When I first told people I would be taking a gap year, I got more blank faces than when I tell a bad joke. Many did not know how to react. It was not until I told them I was going to spend part of it working on a watermelon farm in Australia that they knew they could laugh. Some seemed genuinely envious. Others seemed genuinely sorry.
As I afforded many hours to myself in the eight months I was traveling, I was able to ponder why I received such a wide range of reactions to my taking a gap year. I came to the conclusion that a gap year itself is still uncommon in the United States, especially since I was traveling alone and not on a program. During my eight months abroad, I volunteered and lived with a host family in the Peruvian jungle, worked on a watermelon farm in Australia and stayed in a Buddhist monastery in Thailand. Not too many people were expecting that response when they asked me what I was planning to do. The very thought of a gap year is unknown, perhaps even feared.
The first time my dad brought up the subject of a gap year, I was a bit repelled. It was something totally unfamiliar. However, as my senior year progressed, my dad gradually convinced me that the benefits of a year’s break from school could outweigh the drawbacks. A year to do almost anything in any part of the world seems like any burnt-out, sheltered, high school kid’s fantasy. It’s possibly the closest to freedom a teenager can get.
The reason I decided to take a gap year, however, was not because of all the glorious traveling, but because I wanted to have a year to learn about myself. Reading accounts of people who took gap years abroad and engaged in some semblance of volunteer work, employment or cultural immersion convinced me that those experiences correlated with a greater appreciation for life, greater maturity, greater self-confidence, a clearer vision of future goals and a fuller understanding of oneself. If I could grow that much by doing almost anything I wanted, almost anywhere in the world I wanted, I had no reason not to—except fear. After all, I had always had a travel bug and an eagerness to escape the grasp of my suburban Connecticut life. I thought I had gotten over the fear. Then the day finally came.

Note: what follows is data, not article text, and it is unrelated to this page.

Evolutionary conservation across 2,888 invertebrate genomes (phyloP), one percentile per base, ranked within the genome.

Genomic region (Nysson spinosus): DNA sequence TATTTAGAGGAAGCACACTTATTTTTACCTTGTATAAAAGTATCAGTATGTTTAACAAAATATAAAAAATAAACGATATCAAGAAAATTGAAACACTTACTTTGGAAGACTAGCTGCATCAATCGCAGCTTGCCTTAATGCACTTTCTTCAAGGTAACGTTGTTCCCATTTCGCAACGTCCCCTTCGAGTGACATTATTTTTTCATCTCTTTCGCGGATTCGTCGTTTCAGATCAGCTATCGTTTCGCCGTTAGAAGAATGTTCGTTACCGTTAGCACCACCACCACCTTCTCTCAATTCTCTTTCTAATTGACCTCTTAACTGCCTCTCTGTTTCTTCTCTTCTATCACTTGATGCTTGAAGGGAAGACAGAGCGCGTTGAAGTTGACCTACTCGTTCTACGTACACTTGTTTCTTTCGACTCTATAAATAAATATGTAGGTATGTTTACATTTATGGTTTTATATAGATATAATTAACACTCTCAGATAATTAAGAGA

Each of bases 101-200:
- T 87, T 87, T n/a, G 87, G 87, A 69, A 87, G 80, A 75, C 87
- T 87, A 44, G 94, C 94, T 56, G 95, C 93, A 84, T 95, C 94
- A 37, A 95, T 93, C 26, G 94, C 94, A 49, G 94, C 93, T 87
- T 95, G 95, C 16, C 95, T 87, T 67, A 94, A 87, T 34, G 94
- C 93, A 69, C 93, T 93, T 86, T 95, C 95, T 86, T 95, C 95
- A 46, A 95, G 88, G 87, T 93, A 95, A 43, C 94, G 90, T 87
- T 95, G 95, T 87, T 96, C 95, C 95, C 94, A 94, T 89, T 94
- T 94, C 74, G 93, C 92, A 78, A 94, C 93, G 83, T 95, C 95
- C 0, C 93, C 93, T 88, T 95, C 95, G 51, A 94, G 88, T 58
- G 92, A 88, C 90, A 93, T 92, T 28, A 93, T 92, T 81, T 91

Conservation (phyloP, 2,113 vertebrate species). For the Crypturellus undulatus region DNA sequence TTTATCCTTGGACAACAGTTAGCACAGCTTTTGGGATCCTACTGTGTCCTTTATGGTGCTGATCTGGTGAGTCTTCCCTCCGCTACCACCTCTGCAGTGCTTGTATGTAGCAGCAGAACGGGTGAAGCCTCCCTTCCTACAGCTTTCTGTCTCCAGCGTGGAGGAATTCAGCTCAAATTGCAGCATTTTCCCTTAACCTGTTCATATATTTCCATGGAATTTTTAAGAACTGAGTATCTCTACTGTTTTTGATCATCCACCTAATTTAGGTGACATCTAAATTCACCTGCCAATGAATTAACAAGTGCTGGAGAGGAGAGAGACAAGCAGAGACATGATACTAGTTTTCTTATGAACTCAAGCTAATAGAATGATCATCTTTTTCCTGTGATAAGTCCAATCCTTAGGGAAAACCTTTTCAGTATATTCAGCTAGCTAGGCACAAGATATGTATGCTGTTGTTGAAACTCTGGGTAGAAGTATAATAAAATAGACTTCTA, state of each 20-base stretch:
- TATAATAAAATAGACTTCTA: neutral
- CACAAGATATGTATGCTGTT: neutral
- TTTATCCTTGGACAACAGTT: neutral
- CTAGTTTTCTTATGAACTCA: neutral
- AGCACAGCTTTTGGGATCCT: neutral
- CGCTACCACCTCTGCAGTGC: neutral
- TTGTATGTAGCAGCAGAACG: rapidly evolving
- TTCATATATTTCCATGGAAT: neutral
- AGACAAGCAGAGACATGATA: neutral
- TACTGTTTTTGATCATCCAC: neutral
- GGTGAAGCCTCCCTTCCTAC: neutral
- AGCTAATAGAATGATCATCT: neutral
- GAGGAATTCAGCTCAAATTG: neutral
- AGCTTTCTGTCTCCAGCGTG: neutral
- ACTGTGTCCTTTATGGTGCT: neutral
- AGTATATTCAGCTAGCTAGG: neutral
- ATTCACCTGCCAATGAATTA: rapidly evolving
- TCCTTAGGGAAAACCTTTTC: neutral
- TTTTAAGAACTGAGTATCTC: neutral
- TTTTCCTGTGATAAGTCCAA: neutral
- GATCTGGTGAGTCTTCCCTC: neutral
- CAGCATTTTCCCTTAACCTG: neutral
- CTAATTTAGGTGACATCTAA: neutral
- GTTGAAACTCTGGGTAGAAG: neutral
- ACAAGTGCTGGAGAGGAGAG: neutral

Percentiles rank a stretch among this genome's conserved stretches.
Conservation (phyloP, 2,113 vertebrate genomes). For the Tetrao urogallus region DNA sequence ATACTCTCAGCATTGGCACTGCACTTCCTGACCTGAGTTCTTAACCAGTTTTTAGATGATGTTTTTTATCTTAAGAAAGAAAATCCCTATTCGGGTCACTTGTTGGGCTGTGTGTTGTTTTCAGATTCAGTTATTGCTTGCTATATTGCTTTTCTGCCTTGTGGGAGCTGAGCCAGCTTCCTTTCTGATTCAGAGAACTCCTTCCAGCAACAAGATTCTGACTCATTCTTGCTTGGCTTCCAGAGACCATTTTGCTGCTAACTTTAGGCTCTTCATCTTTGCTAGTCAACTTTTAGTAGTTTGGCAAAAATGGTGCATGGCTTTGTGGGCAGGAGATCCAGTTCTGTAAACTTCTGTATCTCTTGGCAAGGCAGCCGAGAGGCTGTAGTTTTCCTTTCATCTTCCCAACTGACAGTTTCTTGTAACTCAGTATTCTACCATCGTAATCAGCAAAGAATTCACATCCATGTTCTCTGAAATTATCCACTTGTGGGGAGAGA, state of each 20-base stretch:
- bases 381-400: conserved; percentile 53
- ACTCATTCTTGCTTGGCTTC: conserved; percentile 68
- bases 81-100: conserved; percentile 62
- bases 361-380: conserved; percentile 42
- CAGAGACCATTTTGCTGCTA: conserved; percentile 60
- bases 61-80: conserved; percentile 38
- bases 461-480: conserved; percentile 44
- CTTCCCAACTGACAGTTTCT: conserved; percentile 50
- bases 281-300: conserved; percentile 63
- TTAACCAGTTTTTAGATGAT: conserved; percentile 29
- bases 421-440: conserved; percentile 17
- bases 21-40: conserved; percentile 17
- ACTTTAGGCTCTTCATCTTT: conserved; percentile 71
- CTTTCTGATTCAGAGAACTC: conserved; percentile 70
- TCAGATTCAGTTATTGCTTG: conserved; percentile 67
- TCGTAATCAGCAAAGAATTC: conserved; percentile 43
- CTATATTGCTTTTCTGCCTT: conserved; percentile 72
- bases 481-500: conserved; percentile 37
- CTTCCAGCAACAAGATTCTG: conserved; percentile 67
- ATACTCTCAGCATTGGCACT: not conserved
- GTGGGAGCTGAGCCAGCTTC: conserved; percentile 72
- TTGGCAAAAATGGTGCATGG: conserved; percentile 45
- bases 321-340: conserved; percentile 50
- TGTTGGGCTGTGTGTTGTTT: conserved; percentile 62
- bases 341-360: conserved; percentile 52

8:00 a.m. Sept. 7, 2011. John F. Kennedy International Airport, Queens, NY. There I stood, watching my parents walk away, leaving me with only a 70-liter backpack and a few other amenities to last me the next eight months. There I stood, in the classic “what the hell am I doing?” moment, watching my legs inch me through the exceedingly long security line. I was to be traveling on my own, without even the safety net of a program. I was leaving everything I knew. I felt the greatest fear I had ever known in my life.
In all those eight months, that first day was one of the most memorable, because I got over that fear. No day at college could have given me that. I experienced more in those eight months than in any other eight months of my life, but overcoming the first day’s fear is one of my proudest achievements. After trekking to Machu Picchu, meeting family I never knew I had in places from Sydney to Singapore to London and puking in a Buddhist temple in Thailand after eating street-market food, I can say gap years are honestly advertised: I am more self-confident and more independent, and I know myself a whole lot better.
Now through with my first month at college, I feel a general sense of calm. Maybe it comes from the Zen of Thai Buddhism, or the relaxed nature of the Australians or even the serenity of the Peruvian rain forest. I am not saying that gap years are a one-time opportunity to grow as a person, but simply that my gap year was the way in which I did. Experiences that are off the beaten track, in any shape or form, can be truly valuable—so don’t let fear hinder you.